Coastal ecosystems, day one
Day one of the Coastal ecosystems module (click here if you don't know what that means) was a good one, although I was very tired at the start of it. For some reason 6-month-olds just don't care that you have to get up early in the morning. They're on their own schedule, and everyone else can simply lump it, as far as they're concerned.
What I learned in school todayToday Steve Bass, the best instructor in the world, told us a few things about the coastal environment that I hadn't known before. For instance, there are three types of rocks on the Atlantic coast of Florida:
- Coquina rock, which is an aggregate of consolidated marine sediments mixed with quartz sand. This is the major rock all the way south to, say, Broward county.
- Miami limestone, or oolite, which is commonly called coral rock, although it is not made up of coral. It is limestone with a few fossil inclusions, but many tiny spheroids (ooids) that are created when calcite forms around tiny particles of sand or shell.
- Key Largo limestone, which is the true coral rock: made up of the fossilized remains of ancient corals.
Beach-dune-lagoonMost of what we'll be studying in the course will be found in the beach-dune-lagoon system. The beach is where the ocean meets the land. There are no plants there, but there is a huge amount of energy in the system. Waves crash into the shore, depositing or removing sand. Marine invertebrates burrow in the sand; avian and marine predators make their living pursuing them. Fish and other animals patrol the shallow nearshore waters; avian, terrestrial, and marine predators make their living pursuing them. The dunes are simply deposits of windblown sand that have been stabilized by plants like sea oats, railroad vine, etc. As the plants begin to grow, more and more sand is deposited by the onshore wind, and a race ensues: will the plants be able to grow upward with the height of the dune, or will the sand smother the plant? As dunes grow larger, plant communities begin to emerge, and on the less energetic side, there might be a transition zone, then an even larger (and older) dune with a tropical hammock on it. Trees in tropical hammocks have evolved a couple of strategies to deal with the hurricanes that frequent our coast:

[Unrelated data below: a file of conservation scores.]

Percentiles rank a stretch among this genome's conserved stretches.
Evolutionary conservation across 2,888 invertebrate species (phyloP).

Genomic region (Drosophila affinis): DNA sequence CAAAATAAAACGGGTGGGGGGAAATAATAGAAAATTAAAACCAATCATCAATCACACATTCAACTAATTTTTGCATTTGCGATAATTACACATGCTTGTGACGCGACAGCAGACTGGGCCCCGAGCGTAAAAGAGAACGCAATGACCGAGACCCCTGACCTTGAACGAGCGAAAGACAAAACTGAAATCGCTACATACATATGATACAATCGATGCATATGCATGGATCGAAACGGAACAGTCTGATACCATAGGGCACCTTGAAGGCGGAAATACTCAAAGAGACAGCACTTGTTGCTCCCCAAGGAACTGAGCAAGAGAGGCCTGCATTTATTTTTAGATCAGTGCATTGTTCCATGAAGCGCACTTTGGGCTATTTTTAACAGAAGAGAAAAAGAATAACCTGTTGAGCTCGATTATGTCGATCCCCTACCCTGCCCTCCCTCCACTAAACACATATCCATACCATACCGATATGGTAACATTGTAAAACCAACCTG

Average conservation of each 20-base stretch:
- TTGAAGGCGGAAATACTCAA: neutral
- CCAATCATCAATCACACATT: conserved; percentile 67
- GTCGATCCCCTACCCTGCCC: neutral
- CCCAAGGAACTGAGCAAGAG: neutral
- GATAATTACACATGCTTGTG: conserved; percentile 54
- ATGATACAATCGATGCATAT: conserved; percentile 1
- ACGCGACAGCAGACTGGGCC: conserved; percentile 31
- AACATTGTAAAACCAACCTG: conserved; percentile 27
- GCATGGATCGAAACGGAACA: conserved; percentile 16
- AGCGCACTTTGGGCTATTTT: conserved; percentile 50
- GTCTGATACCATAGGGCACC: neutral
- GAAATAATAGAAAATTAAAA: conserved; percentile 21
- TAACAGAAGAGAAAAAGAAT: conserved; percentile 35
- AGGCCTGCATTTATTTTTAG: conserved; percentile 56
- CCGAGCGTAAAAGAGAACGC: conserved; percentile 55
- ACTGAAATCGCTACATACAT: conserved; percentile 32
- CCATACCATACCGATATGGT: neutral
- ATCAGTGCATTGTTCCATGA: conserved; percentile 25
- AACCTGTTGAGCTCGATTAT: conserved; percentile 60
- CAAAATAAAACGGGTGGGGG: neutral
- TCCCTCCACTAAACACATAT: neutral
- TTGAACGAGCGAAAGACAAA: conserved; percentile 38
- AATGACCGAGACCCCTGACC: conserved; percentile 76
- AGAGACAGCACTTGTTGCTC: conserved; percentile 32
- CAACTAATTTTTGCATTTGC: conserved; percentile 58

- Some, like the Gumbo-Limbo (Bursera simaruba) have brittle branches that snap off in high winds, but the downed branches reroot and grow into new trees.
- Others, like the Black Ironwood (Krugiodendron ferrium) simply grow wood that is so hard that it will not break.
Botany 101We also took a brief tour of Mounts Botanical Garden, as we did in both the Wetlands and Uplands modules. We learned that trees with alternate leaves are much more common than trees with opposite leaves: if you find an opposite-leaf tree, it shouldn't be too hard to identify, because there are so relatively few of them. During the tour, we got a good look at a Red Mangrove (Rhizophora mangle) growing in the freshwater pond there (obviously mangroves are not obligate halophytes). It happened to be in bloom today, and we were able to see some of the large seeds on the tree as well. (I had been a bit skeptical about what a tour of a botanical garden so far inland could offer a "coastal" class, but it turns out to have been pretty much spot-on!)
All in all, we had a good day.